One Last Thing:

David Ayers needs to get someone to edit his soundtracks. This is a relentlessly loud and obnoxious film. Just one song after another song slammed onto the screen, always in service of announcing some crazy new thing. It made me feel like an old man.

One Other Last Thing:

This movie is going to kill with a certain crowd. The audience I saw this film with ate it up from start to finish, cheering at every moment of, well, anything. Lord help us.

And One Other Last Thing:

I really think that at this point in time we can start making comparisons between Trump and Hillary and DC and Marvel. DC wants to lay its underformed wang on the table and just shock people into giving a shit about its films. While Marvel, though still occasionally dropping the ball, is like Hillary, forged in the fires of birthing a new world of shared universes, a big, slick machine everyone’s always waiting on to fail. Am I right?

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Movie Breakdown: Suicide Squad

August 3, 2016

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Pre-Screening Stance:

The R-rated (it’s actually PG-13, oops) Suicide Squad is the newest entry into the DC Extended Universe.  It’s being sold as Guardians of the Galaxy meets Deadpool, which sounds like a blast, but I’m hesitant about buying into the marketing hype.  Will Smith hasn’t had a good blockbuster in a very long while, and I’m not much of a fan of director David Ayers (Fury, Sabotage).

Post-Screening Ramble:

Suicide Squad is a big mess.  It’s poorly paced, not well made (some of the CG looks lifted out of the 90s), the overall plot is weak and doesn’t make a lot of sense, the casting is hit or miss (go away, Will Smith), and – here’s the most damning part – the whole film is over-stylized and reeks of TRYING TOO HARD.  Suicide Squad so badly wants to be what its marketing has been selling it as – Guardians of the Galaxy meets Deadpool – but director David Ayers clearly had no idea how to pull that off.  So, along with his own sloppily injected ideas, he delivered the easiest parts to lift from each of the aforementioned hits – classic rock tunes and curse words.  Unfortunately, he didn’t manage to implement those bits any better than he did his own.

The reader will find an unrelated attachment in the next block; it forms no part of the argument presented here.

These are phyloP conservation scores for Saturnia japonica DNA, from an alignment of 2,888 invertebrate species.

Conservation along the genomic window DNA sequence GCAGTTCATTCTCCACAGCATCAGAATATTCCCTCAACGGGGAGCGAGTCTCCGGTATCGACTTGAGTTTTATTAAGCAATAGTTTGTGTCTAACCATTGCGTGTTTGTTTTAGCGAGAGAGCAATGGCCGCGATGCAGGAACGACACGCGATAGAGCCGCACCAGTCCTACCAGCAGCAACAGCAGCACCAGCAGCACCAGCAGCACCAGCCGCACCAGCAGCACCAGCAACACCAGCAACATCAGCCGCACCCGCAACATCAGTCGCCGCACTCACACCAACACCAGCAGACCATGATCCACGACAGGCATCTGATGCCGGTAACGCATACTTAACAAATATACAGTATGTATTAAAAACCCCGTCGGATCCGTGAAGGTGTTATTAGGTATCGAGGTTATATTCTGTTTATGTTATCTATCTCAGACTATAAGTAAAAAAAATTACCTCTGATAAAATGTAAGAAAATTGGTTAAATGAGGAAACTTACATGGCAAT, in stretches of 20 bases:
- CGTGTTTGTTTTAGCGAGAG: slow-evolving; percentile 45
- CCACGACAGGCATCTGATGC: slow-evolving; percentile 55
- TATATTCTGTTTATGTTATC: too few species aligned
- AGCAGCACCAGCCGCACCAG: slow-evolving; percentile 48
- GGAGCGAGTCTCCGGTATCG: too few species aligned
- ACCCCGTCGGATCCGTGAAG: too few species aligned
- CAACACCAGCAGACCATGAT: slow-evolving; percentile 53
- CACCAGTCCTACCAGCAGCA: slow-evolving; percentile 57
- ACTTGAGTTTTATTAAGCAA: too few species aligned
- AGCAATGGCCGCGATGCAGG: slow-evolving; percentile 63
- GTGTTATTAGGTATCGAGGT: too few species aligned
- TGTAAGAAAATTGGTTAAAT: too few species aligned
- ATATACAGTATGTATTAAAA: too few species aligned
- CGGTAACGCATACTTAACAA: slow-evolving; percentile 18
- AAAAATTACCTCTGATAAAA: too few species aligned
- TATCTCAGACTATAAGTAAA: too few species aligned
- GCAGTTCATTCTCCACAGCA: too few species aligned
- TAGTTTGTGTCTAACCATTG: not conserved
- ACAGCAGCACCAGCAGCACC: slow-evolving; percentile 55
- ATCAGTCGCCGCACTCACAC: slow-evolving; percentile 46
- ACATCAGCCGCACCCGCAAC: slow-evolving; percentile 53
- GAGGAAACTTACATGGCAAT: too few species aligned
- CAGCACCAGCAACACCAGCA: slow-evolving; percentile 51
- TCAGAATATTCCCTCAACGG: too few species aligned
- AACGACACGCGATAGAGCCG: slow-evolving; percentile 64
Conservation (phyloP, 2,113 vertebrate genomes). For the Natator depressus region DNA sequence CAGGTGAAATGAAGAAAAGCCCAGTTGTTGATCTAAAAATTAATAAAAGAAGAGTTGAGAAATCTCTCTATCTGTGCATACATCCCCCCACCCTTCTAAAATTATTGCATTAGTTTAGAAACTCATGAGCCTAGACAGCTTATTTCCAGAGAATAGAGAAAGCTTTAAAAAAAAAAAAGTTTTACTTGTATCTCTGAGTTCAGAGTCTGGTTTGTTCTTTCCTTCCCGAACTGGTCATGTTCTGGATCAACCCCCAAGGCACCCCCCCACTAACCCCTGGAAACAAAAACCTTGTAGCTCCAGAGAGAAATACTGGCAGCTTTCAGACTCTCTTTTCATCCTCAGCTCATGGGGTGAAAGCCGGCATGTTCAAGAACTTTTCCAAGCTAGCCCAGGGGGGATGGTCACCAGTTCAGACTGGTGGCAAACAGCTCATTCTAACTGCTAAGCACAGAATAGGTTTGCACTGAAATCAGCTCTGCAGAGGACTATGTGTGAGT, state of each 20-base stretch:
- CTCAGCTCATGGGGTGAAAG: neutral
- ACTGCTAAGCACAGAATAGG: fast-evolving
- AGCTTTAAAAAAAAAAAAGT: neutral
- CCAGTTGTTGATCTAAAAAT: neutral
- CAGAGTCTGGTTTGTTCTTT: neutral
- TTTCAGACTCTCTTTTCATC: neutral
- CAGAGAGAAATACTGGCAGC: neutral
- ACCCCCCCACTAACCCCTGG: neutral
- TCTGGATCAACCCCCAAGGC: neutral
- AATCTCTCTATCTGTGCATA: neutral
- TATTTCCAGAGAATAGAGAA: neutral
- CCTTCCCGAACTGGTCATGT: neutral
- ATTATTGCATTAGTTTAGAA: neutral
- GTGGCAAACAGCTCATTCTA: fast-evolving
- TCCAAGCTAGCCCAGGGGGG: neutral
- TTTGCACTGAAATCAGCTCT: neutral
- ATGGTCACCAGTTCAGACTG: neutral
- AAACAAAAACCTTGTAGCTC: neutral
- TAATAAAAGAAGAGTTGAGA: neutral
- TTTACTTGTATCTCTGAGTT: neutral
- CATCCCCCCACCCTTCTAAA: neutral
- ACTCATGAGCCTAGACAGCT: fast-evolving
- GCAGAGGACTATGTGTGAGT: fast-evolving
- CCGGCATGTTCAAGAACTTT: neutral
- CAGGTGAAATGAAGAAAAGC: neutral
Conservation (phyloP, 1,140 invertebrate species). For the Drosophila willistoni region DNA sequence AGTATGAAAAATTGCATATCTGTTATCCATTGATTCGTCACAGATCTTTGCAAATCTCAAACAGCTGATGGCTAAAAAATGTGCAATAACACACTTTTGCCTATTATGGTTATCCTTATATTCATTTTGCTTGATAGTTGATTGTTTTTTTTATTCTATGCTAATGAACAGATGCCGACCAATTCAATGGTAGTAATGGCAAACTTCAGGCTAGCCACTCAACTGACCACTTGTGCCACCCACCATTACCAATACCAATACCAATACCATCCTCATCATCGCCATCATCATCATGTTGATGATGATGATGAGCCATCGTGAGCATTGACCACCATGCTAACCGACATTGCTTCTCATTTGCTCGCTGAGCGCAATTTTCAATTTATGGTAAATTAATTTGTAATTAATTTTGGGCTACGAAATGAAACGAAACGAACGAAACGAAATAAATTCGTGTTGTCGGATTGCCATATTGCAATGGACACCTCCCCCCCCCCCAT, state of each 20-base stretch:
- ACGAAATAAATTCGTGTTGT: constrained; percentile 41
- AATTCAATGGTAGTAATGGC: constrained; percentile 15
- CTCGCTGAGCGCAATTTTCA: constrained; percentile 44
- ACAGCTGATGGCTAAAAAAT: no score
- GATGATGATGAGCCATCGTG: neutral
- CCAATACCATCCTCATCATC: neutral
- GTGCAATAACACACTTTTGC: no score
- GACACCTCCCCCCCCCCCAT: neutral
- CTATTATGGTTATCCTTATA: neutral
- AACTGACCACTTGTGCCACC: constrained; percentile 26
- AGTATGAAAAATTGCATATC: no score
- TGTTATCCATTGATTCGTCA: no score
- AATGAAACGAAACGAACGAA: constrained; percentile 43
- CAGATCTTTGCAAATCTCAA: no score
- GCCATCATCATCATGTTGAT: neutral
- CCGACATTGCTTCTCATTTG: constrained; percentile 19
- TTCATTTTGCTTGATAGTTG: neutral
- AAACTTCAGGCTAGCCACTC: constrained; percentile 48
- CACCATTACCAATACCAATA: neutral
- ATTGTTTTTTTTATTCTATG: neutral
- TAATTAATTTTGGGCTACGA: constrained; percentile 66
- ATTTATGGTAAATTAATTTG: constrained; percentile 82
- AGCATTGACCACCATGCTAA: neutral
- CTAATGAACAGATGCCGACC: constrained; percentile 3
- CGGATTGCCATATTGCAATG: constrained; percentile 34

With all of that being said, I – somehow – didn’t actually hate Suicide Squad.  The first act is brisk and fun, and there are some good performances – Jared Leto’s Joker is solid, Margot Robbie’s Harley Quinn is fun, Jay Hernandez’s Diablo is on point and Viola Davis’ Amanda Waller is adequately frigid.  It’s just too bad that once the fighting begins, the film completely crumbles and loses any discernible reason for the characters or the “story” to even exist.

If I were you, I’d save the cash and wait to see the movie via Redbox (or whatever you prefer) later this year.

One Last Thought:

Oddly enough, I wish that Will Smith had starred in Independence Day: Resurgence instead of Suicide Squad.  At least there his Will Smith as Will Smith shtick would have been easier to swallow.

One More Thought:

To be honest, I won’t be surprised if I liked Suicide Squad more on a second viewing.  I also wouldn’t be surprised if I ended up liking it less.

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Movie Breakdown: Don’t Think Twice

August 2, 2016

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Pre-Screening Stance:

Judging by the charming trailers and the praise I’ve seen floating around in my feeds, it seems as though Mike Birbiglia’s Don’t Think Twice is a worthy follow-up to 2012′s Sleepwalk With Me.  I’m excited.

Post-Screening Ramble:

While I wish this wasn’t the case, I didn’t much care for Don’t Think Twice.  I found it to be an uncomfortable film that’s mostly full of unlikable people, and there were numerous times throughout it where I was tempted to turn it off so that I could get out from under its umbrella of sadness.  Don’t get me wrong though, it’s not that Mike Birbiglia does a lackluster job of directing the film or that any of the performances are bad, I just simply couldn’t relate to any of it.  I’m not really a big fan of improv (the story is essentially centered around it), and all of its characters are so self-tortured that I spent the majority of the film wishing that I could step into the screen and violently shake them.  Hell, even as I write this review I’m getting pissed off just remembering even the smallest details about that obtuse lot.

Anyhow, I get what Birbiglia was aiming for – to show that being funny isn’t easy – and I think he adequately gets his point across, but the folks on display in his film are so morose that it squashed any measure of sympathy I may have been willing to conjure up for them.  Surely that wasn’t an intended side effect, yeah?